There is a lot to be said for being grateful. In fact, it has been a subject of research at universities by psychologists during recent decades. This research has concluded that those who are grateful are happier. They also earn more money, are better students, have more friends, and enjoy better health, to name a few of the benefits derived from an attitude and practice of gratitude.
Is this just so much "pop" psychology, or is it for real?
Millions are anything but happy. The statistics about the number of adults who suffer from depression are also depressing! Teenagers and even pre-school children have been found to be depressed. Why are so many people so depressed and unhappy? Why are so many taking antidepressant medications? Can a simple change of attitude really lead to happiness?
Theologians and philosophers have espoused thankfulness and gratitude as positive virtues for millennia. But with the rise of the field of positive psychology, scientists have lately decided to study gratitude and to determine, scientifically, if gratitude has a positive effect on happiness and well-being. For example, Dr. Robert Emmons, psychology professor and research scientist at the University of California at Davis, embarked on a long-term and intensive research project to study the effects of a grateful attitude on happiness. He claims there are many positive outcomes to having a grateful attitude.
In his book Thanks! How the New Science of Gratitude Can Make You Happier, Dr. Emmons gives evidence from his research that having a lifestyle of gratitude will result in improved relationships, better grades, a higher energy level, improved vitality, and better sleep. Grateful people have higher levels of satisfaction with life and lower levels of depression and stress.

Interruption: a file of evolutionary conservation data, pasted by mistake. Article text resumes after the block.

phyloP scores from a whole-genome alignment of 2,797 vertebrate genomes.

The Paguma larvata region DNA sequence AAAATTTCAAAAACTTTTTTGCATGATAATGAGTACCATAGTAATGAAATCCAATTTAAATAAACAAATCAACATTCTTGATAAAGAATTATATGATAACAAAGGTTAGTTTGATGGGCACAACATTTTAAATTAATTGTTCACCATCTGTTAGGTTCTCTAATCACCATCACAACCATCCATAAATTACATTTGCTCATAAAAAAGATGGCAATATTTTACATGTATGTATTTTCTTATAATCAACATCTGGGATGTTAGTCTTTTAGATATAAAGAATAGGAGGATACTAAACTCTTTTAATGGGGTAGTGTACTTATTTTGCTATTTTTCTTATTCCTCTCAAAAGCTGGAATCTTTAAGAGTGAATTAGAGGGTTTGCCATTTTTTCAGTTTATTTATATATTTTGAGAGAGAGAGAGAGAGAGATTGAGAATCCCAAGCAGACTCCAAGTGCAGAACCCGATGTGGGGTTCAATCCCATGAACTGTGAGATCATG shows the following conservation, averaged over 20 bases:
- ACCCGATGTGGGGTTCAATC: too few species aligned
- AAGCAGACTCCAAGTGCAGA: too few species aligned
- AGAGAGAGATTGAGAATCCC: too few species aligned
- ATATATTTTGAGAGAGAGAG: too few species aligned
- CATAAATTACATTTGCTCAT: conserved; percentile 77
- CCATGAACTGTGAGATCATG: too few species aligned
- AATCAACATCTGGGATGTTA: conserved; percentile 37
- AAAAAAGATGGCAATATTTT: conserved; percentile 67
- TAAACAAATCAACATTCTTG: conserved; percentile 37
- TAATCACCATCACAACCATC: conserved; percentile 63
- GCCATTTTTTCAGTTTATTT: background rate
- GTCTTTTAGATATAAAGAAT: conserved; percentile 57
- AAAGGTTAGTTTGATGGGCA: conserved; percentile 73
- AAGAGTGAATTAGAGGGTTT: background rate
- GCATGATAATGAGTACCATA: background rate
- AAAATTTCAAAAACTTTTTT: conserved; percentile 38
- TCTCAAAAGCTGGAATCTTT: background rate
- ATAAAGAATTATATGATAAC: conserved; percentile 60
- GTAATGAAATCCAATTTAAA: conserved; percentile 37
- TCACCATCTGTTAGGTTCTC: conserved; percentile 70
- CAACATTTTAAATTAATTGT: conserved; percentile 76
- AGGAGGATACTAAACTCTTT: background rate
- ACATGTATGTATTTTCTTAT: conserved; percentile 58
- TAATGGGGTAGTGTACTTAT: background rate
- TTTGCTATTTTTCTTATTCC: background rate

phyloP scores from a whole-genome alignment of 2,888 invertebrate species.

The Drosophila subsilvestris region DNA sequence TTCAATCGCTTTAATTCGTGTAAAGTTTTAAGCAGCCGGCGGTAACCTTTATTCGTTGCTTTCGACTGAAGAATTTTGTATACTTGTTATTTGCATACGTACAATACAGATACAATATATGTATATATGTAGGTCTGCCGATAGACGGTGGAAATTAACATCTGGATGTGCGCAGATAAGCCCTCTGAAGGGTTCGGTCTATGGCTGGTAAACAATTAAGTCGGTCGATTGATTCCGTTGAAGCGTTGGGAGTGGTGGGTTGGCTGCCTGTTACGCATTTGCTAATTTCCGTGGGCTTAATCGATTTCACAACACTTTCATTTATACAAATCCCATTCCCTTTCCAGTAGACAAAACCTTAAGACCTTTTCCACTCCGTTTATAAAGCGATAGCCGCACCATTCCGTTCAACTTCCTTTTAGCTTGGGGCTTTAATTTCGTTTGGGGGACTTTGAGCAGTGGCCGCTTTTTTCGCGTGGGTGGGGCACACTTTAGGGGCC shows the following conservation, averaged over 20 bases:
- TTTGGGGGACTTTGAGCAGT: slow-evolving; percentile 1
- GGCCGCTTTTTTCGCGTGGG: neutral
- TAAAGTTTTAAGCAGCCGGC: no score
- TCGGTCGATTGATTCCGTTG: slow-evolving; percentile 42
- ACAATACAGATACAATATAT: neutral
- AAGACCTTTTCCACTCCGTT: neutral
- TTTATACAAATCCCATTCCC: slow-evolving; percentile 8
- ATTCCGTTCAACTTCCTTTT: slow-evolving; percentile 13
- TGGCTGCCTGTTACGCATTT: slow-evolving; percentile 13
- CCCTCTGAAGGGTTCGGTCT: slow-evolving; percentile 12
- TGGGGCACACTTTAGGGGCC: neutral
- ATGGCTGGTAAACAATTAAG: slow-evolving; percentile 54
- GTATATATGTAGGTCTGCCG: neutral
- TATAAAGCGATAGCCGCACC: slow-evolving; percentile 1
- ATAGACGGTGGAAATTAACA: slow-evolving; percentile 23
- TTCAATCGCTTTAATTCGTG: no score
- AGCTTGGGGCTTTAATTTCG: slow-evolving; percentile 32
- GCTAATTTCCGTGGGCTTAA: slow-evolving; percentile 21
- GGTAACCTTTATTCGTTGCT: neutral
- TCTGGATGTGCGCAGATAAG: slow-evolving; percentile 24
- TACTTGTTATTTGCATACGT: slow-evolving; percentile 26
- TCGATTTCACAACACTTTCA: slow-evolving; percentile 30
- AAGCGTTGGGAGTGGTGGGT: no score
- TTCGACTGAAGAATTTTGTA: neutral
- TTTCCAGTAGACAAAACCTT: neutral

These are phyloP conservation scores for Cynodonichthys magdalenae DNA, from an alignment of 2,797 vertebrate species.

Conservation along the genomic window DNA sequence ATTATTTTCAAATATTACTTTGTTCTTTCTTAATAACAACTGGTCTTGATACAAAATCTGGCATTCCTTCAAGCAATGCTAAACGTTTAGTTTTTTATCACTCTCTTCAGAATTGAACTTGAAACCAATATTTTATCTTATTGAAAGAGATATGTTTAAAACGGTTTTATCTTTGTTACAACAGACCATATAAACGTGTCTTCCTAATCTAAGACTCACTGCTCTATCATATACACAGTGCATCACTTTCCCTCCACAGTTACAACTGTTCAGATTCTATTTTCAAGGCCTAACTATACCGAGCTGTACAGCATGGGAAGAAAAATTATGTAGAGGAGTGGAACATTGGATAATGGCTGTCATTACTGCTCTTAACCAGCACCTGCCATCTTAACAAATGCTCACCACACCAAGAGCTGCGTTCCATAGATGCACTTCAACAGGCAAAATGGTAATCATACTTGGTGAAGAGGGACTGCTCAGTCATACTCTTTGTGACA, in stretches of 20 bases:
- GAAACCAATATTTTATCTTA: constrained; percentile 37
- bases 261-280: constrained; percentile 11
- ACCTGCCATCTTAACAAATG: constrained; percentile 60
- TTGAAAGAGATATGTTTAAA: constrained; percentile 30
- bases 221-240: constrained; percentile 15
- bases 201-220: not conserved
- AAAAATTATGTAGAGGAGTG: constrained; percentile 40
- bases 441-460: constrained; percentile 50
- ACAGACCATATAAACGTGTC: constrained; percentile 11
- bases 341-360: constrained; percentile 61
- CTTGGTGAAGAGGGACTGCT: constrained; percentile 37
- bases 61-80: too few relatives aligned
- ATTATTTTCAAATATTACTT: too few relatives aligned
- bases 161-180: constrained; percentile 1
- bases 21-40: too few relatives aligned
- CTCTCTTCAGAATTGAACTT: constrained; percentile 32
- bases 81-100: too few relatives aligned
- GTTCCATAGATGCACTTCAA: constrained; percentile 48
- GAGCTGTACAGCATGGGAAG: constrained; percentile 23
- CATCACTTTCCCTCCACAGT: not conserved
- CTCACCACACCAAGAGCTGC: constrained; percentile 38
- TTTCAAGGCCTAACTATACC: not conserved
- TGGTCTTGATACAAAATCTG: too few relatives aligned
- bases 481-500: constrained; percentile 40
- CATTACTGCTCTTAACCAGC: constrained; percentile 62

Studies show that gratitude can be deliberately cultivated and exercised by such simple means as keeping a journal listing things for which you are grateful, taking time to reflect on good things and savoring even small blessings that come your way, and by simply expressing your thanks to someone for something he or she did for you.
Many are familiar with some old songs about counting your blessings. One is by Irving Berlin called "Count your Blessings (instead of sheep)." The song was made popular by singer Bing Crosby. Part of the lyrics were: "When I'm worried and I can't sleep, I count my blessings instead of sheep, and I fall asleep counting my blessings."
Another song was "Count your Blessings" by Johnson Oatman, Jr., published in 1897. Part of the lyrics of this hymn went like this: "When upon life's billows you are tempest-tossed, when you are discouraged, thinking all is lost, count your many blessings, name them one by one, and it will surprise you what the Lord hath done."
Do you suppose all of these people know what they are talking about? Yes, there is a way to true happiness. Part of it does involve being thankful, as these psychological studies have shown. The Creator God does want us to be happy. And, though there are reasons so many are unhappy in this present society, there are also reasons to have hope; "For God so loved the world that He gave His only begotten Son, that whoever believes in Him should not perish but have everlasting life" (John 3:16). This is something for which to truly be thankful—and you can learn more about it, and the many other things the Bible teaches about the power of gratitude, if you have the heart to look.